PORT-AU-PRINCE, Haiti – The director of Haiti's Civil Protection Agency said two fishermen have died in rough water churned up by the approaching Hurricane Matthew.
Marie Alta Jean-Baptiste said a boat carrying one of the men capsized early Monday off the tiny fishing town of Saint Jean du Sud as he was trying to bring his wooden skiff to shore.
Jean-Baptiste said the body of the other was recovered a short time later off the nearby town of Aquin after he apparently drowned.
Both towns are near the southwestern coastal city of Les Cayes. The center of Hurricane Matthew is expected to pass near or over southwestern Haiti on Tuesday, but the area is already experiencing rain from the outer bands of the storm.
The deaths of the two fishermen in Haiti brings the total death toll from Hurricane Matthew to at least four.
The government banned boating along the country's coastlines starting Saturday. But the head of an 80-member fishermen's association in the south coast town of Gressier said some fishermen were taking to the seas early Monday.
Johnny Souffrant said "They feel they have to take risks to support their families."
Other people living on the island nation are preparing for the storm, by stocking up on food, other household necessities and gas for their vehicles.
Government officials have told residents to evacuate as Matthew makes its approach, as flooding is a major concern associated with the storm.
"It's been very difficult," Port-au-Prince Mayor Ralph Youri Chevry said. "We know people don't like to leave their house, and that's what we've been trying to do with the police all day."
Gas stations and stores in Port-au-Prince closed early Monday as people prepared for the storm.
Hotel employees told Local 10 News photojournalist Ismael Louis that they are also preparing their guests for the storm, giving them a notice about storm procedures and how to stay safe.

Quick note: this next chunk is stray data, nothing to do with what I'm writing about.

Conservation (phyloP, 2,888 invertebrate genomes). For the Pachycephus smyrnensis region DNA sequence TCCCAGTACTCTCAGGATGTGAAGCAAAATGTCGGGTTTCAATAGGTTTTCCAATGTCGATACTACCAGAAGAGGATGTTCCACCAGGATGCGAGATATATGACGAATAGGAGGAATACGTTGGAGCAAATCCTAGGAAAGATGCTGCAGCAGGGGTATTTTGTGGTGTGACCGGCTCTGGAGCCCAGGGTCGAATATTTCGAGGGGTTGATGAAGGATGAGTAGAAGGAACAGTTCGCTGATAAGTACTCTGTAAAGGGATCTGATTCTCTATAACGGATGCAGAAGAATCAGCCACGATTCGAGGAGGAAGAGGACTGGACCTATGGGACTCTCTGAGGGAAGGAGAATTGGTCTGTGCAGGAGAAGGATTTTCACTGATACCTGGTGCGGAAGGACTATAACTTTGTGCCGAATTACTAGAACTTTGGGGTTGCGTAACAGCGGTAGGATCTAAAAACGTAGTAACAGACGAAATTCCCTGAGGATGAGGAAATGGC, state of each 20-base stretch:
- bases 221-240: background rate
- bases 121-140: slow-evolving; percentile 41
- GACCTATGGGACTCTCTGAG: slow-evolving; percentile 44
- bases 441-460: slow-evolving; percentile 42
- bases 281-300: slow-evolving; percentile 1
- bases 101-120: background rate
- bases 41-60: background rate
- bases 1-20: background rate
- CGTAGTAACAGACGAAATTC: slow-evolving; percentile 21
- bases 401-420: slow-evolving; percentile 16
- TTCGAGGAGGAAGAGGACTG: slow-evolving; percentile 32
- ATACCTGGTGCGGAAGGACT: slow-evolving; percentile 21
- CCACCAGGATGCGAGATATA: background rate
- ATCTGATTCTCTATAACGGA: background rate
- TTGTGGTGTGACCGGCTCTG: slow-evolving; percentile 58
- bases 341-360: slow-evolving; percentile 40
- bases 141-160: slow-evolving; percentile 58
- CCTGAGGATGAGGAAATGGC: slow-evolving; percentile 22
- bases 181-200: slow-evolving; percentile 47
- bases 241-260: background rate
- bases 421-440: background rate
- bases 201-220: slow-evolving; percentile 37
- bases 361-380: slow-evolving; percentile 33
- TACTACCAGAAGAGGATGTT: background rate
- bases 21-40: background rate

Employees said they are also removing all objects that could become airborne because of high winds.
Louis said a company called National Water is giving free water to people and are expected to give more than 50,000 bags out.
Each bag contains 60 smaller bags of water.
Bags will continued to be passed out throughout the week.
Louis said many people on the island nation are not yet worried about the storm and the damage it could cause.
"After the storm passes, the aftermath is going to be devastating," Louis said. "A lot of people don't take the storm as serious as us in Miami. If we get a category 1 storm in Miami, everyone is worrying, everyone is freaking out, but people here in Haiti, they think, 'Hey, it's a storm. It's rain, it's wind. Nothing's going to happen to them.'"
Louis said the government is encouraging people to go to shelters, but some said they want to ride out the storm at their homes.
"We're not ready, but I'm sure we're going to do what we can do," Youri Chevry said. "I am sure we have friends all over the world who are ready to help us again."